More ammo in the corporation tax campaign

It’s becoming like buses. For ages the websites remain dormant, then suddenly another bursts into life. The normally tranquil pages of the NI Economic advisory group carry a new report, “Impact of Reduced Corporation Tax,” with yet more forecasts.  You’d almost think a campaign was running.

Employment is anticipated to be 58,000 higher by 2030, representing a6.7% increase from the baseline. This represents an average of over 4,500 additional jobs per year in the longer-term, throughout the economy, peaking at almost 5,800 per annum by 2030.

Foreign Direct Investment is forecast to comprise 42% of the net additional jobs.

This reduction in the block grant cost peaks in 2016 at £242m (or £275m in current prices) or approximately 2.7% of the block grant.

However, it is recognised that the impact of any reductions in the block grant can be managed in a variety of ways. For example, the Northern Ireland Executive, within the last budget period, was able to manage some very significant public expenditure pressures without any apparent adverse impact on overall public sector employment.

More public sector cuts?  A diplomatic silence on revenue raising before 2030?

The model indicates that the net corporation tax receipts are expected to remain negative throughout the forecast period (up to 2030). However, when other tax yields (from sources such as income tax and national insurance contributions) are included then the policy is expected to break-even by 2021 on an Exchequer basis.

In the light of the above, it is important that with the introduction of a reduced corporation tax rate in Northern Ireland, the Executive / Assembly is also able to retain the yields from other related taxes (e.g. income tax and national insurance contributions). These yields would be important as they would offset the reduction in the block grant after an initial period and could also aid in the rebalancing of the economy. Moreover, the positive impacts of this measure should not be diluted by the introduction of additional business costs (such as increasing business rates) that might be used to offset the short-term impact of the reduced block grant.

A  difficult negotiation with the Treasury?

And no magic bullet, the report adds. Yet litttle hope of retoring living standards to their 2008 level without it.

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  • Well, yes, Brian, there is indeed a campaign running.
    It would probably pay to check up occasionally what your fellow bloggers on here are posting.

    Check the update here:
    http://tinyurl.com/3t5xtaa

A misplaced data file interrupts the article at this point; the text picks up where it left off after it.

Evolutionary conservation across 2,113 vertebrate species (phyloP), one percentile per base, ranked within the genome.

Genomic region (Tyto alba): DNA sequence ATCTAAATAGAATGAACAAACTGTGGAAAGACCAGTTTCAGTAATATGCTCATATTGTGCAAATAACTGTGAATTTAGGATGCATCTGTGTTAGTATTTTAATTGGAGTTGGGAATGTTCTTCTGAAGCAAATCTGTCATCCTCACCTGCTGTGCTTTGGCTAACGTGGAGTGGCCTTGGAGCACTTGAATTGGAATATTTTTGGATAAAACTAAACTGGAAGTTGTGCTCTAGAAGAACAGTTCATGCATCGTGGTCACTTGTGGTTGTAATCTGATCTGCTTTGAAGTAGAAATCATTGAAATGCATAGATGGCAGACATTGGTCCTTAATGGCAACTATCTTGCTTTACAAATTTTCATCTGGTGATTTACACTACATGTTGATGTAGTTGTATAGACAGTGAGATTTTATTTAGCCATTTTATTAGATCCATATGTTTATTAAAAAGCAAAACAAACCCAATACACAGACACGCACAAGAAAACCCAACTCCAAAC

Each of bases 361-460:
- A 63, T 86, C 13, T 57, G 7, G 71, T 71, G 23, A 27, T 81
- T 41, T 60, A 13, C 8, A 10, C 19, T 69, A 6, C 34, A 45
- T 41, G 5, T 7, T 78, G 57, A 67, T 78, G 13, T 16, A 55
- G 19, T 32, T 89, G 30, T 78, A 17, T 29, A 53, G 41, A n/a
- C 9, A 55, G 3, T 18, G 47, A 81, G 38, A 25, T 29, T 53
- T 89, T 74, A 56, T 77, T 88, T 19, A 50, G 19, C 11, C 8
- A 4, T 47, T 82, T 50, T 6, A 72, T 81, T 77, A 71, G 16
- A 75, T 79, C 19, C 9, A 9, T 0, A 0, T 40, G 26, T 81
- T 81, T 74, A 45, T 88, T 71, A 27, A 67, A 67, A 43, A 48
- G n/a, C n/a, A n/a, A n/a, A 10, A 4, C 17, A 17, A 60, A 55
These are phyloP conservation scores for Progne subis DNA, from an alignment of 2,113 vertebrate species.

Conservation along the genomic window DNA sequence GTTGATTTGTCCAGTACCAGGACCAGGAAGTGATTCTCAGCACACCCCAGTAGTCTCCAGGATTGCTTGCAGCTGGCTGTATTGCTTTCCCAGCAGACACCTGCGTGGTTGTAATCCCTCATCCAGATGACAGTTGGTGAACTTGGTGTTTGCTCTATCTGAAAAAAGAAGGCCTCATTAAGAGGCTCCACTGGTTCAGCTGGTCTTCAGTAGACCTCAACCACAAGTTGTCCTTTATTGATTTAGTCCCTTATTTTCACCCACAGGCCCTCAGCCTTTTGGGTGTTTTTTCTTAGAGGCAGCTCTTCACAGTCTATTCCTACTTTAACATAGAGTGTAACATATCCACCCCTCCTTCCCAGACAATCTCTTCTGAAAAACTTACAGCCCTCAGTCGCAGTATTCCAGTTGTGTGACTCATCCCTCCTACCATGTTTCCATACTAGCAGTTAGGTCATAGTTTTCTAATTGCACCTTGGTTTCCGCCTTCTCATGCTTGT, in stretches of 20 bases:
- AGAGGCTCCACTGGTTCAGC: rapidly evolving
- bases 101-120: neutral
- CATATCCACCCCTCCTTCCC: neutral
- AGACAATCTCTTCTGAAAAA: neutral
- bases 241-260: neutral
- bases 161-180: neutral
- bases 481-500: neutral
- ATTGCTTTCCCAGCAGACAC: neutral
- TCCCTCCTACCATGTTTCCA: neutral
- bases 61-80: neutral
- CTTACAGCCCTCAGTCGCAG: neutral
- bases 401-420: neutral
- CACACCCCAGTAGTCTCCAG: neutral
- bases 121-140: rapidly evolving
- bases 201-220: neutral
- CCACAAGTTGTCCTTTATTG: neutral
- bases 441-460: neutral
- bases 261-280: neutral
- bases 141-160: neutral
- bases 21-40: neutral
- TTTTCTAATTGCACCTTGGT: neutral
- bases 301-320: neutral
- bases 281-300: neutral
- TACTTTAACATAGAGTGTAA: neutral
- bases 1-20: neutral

• jthree

    Paterson warned the NIAC that they had no chance of getting the Treasury to remit increased consumption tax receipts.

  • Brian Walker

    oneill I did notice but I thought it didn’t quite exhaust the topic. Please don’t be offended

  • Not offended but whether it did or not, a link would have been the traditional etiquette in such circumstances; if nothing else it would have given people more information about the subject in hand.

    However, considering no one seems that bothered about the post or even the corporation tax question as a whole then probably we collectively needn’t have bothered wasting our time with the topic.

  • Frustrated Democrat

    I think there is a misunderstanding of the whole block grant process. The amount of money required to run NI is largely provided by the the Exchequer in London.

    The difference between this and the taxes actually collected here is widely known as subvention, therefore any increase in the income and NHI tax take here will go to reduce the amount of subvention.

    This is not about getting more money to run NI it is about increasing our economy to provide employment and at the same time reduce the amount of subvention, it should of course be recognised that any additional Corporation Tax take would be retained.

    It is also imporatant to understand that the amount of money available in NI will not change by cutting Corporation Tax as the companies will have the additional money from lower taxes to spend that is deducted from the block grant.

    We should not believe that the amount of subvention would be maintained indefinitely if we do not start to take reasonable steps to reduce it, that is why we must make this investment in our future.

  • Brian Walker

    One estimate quoted is break even on the tax take by 2021, quite a long way ahead. And we have to trust the companies who save money oin corporation tax to spend it wisely. All quite big risks at a time of financial consolidation, i.e. cuts. We also have to put quite lot of trust in the Treasury and Oxford Economics models. Adn finally, the EU C, and finally

  • Brian Walker

    damn.. slipped.. the EU Commission would have to pronounce at a time when competitive company tax reduction between States is seriously unpopular. Quite a few hurdles to go over yet.

  • jthree

    Brian, I see what you’re trying to get at here: All the parties are on board (for various reasons), the business lobby groups are hard at it and the press are muted – the Bel Tel (prop. INM) seems to be fully behind the campaign. Who is asking the awkward questions?

  • jthree

    Just in case I appeared cynical about Bel Tel/ INM

    http://www.belfasttelegraph.co.uk/business/business-news/northern-ireland-corporation-tax-decision-lsquoin-the-hands-of-the-peoplersquo-16005272.html

    ‘Vincent Crowley, group chief operating officer of Independent News & Media, added: “We were delighted that the Secretary of State showed such interest in our activities in Northern Ireland. We fully support the campaign to lower the corporation tax rate.”’

  • Brian Walker

    jthree Indeed. The meida is a big eniugh subject for a new post above